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COMPARATIVE STUDY
JOURNAL ARTICLE
MULTICENTER STUDY

Orthogeriatric treatment reduces potential inappropriate medication in older trauma patients: a retrospective, dual-center study comparing conventional trauma care and co-managed treatment

Johannes Gleich, Daniel Pfeufer, Christian Zeckey, Wolfgang Böcker, Markus Gosch, Christian Kammerlander, Carl Neuerburg
European Journal of Medical Research 2019 January 22, 24 (1): 4
30670088

BACKGROUND: Multimorbidity and polypharmacy are common challenges in the treatment of older trauma patients. Therefore, various integrated care models were developed over the last few years, merging the expertise of geriatricians and trauma surgeons. The aim of this study was to evaluate, if the number of prescriptions of potentially inappropriate medication (PIM) could be reduced in these patients by an interdisciplinary co-managed concept compared to conventional trauma care.

METHODS: We conducted a retrospective, dual-center cohort study, including all patients aged 70 years and older admitted with a fracture of the hip or the proximal humerus within the study period. Patients were treated in the universities department of trauma surgery with two different hospital sites, one with conventional trauma care (CTC) and the other one with a certified orthogeriatric trauma unit (OGC). Based on the STOPP/START criteria by O´Mahony et al., PIMs were defined, which should be avoided in (ortho)geriatric patients. Medical records of each patient were analyzed at discharge. Besides patients basic information, all prescribed drugs, changes in the medication plan and who carried out these changes were collected. For statistical analysis based on the data quality and distribution, the t test, Mann-Whitney U test and the Chi-square test were used.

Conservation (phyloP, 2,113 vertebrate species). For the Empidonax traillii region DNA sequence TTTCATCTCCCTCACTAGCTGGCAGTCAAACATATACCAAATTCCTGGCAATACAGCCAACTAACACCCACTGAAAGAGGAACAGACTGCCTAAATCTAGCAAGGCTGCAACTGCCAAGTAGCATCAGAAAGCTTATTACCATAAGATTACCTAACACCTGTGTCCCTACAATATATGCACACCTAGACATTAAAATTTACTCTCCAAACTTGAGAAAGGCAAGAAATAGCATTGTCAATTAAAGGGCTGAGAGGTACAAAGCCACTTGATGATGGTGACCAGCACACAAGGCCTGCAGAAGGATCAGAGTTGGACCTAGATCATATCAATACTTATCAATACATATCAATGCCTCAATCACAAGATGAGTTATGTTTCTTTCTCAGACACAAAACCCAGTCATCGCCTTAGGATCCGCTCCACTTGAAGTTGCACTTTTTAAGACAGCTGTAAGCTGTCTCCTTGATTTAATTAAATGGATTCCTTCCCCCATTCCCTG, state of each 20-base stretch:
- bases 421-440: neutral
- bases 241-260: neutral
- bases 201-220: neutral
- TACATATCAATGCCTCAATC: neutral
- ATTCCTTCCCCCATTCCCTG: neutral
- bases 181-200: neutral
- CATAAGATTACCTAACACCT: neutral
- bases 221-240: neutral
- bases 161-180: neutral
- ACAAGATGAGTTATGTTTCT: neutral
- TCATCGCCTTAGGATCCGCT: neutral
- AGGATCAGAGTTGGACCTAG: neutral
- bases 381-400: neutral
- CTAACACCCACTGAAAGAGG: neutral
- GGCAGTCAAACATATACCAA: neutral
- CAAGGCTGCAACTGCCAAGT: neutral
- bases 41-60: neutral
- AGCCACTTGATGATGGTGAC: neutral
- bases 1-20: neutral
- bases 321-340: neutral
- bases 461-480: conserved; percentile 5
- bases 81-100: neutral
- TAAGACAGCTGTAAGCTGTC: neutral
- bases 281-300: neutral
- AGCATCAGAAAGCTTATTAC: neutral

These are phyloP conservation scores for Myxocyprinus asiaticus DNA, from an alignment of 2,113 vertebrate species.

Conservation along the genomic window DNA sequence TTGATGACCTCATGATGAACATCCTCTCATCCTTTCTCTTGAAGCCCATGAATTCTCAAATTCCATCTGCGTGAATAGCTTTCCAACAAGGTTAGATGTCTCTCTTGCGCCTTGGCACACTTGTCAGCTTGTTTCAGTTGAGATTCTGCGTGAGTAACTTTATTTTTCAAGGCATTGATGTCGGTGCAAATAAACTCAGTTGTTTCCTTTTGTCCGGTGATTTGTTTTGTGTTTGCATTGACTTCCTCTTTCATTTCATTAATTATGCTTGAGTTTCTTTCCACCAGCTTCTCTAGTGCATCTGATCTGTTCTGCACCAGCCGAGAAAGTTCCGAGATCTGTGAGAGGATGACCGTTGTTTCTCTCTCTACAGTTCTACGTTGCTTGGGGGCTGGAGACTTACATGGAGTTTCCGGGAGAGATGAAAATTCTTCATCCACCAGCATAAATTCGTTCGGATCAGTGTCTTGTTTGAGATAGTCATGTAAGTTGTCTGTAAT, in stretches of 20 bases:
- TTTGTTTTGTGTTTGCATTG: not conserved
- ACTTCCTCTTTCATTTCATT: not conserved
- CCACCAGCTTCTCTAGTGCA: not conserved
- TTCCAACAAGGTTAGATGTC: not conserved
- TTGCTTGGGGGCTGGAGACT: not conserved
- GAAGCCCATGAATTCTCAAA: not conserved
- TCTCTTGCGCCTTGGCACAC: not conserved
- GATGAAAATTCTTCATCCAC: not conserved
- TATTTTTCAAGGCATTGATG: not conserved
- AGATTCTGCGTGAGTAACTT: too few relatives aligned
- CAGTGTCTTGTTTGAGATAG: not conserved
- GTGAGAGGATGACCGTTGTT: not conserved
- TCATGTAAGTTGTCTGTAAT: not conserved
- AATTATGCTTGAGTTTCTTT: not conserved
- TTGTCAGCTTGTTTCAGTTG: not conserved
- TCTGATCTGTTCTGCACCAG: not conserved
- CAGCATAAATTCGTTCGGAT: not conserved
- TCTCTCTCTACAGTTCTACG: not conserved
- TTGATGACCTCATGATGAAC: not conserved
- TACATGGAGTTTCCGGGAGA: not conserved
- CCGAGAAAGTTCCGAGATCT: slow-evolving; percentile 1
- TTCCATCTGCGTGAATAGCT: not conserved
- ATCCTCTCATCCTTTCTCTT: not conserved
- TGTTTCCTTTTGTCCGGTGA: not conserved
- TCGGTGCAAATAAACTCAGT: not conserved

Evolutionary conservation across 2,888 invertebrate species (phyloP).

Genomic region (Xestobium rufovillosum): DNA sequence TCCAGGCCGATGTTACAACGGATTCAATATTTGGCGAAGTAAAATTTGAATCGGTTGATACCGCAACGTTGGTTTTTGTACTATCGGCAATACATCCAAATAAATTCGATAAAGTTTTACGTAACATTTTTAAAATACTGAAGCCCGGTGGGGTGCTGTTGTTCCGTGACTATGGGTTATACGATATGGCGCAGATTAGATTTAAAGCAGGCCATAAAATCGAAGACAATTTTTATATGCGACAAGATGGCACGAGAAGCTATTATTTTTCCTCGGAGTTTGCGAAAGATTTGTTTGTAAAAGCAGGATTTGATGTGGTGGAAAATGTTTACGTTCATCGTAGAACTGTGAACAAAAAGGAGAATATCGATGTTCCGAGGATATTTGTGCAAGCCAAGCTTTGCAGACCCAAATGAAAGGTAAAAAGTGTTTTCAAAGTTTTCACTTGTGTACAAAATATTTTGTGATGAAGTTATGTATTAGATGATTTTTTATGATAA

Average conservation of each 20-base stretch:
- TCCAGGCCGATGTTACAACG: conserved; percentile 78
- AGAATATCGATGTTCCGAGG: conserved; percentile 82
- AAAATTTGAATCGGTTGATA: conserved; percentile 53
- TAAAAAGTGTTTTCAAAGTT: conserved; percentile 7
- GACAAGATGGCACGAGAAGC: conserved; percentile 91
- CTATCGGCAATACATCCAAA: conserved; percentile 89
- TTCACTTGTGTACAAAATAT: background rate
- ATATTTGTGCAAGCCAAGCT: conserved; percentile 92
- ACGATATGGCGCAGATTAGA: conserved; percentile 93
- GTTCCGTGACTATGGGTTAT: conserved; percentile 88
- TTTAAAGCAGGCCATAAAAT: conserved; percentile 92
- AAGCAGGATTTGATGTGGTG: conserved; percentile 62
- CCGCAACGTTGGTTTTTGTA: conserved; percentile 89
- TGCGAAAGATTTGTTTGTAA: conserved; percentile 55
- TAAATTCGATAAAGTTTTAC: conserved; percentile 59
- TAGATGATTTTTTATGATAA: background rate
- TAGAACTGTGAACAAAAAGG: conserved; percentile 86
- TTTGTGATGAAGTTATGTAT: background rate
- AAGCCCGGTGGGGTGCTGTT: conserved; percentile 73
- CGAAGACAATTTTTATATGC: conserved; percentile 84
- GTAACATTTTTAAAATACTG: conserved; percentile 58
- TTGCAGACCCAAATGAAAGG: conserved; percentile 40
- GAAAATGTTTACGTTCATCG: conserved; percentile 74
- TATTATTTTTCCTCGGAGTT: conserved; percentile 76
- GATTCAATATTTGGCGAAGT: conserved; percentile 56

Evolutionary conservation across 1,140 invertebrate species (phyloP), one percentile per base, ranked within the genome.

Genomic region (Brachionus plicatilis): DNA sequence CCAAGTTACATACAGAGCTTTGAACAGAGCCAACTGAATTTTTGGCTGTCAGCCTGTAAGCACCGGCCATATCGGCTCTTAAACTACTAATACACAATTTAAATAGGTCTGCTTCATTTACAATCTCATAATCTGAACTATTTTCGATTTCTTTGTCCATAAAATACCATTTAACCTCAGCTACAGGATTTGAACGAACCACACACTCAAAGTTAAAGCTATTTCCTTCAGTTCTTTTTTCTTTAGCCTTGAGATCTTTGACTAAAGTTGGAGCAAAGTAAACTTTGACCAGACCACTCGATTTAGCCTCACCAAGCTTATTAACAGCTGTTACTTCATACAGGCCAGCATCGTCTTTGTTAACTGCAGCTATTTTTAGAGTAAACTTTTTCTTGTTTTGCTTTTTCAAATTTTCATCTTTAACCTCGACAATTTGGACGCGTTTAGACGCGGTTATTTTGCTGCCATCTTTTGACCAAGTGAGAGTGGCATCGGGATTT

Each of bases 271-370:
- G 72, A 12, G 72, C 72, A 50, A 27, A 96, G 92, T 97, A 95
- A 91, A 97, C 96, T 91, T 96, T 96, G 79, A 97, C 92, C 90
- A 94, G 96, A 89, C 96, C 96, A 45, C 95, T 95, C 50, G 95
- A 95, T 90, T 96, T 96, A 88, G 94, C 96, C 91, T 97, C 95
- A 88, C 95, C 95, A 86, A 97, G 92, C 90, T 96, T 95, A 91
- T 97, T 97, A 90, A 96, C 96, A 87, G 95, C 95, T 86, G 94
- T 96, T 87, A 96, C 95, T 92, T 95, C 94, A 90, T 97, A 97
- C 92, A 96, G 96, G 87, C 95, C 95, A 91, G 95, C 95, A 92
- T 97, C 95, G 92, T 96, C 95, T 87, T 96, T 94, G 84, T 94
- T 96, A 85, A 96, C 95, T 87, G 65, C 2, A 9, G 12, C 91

RESULTS: A total of 95 patients were included, 73 of them females, with an average age of 82.59 years (SD ± 6.96). Mean length of hospital stay was 12.98 at CTC and 13.36 days at OGC (p = 0.536). Among conventional care (41 patients), prescription of one or more PIMs was found in 85.4% of the patients, whereas at the orthogeriatric ward (54 patients) only in 22.2% (p < 0.001). Besides that, changes in medication were made for 48.1% of the patients during their stay on the orthogeriatric ward.

CONCLUSIONS: Our findings show that an integrated care concept can reduce the number of prescriptions of PIMs significantly and potentially avoids adverse drug reactions and additional burdens in older trauma patients.

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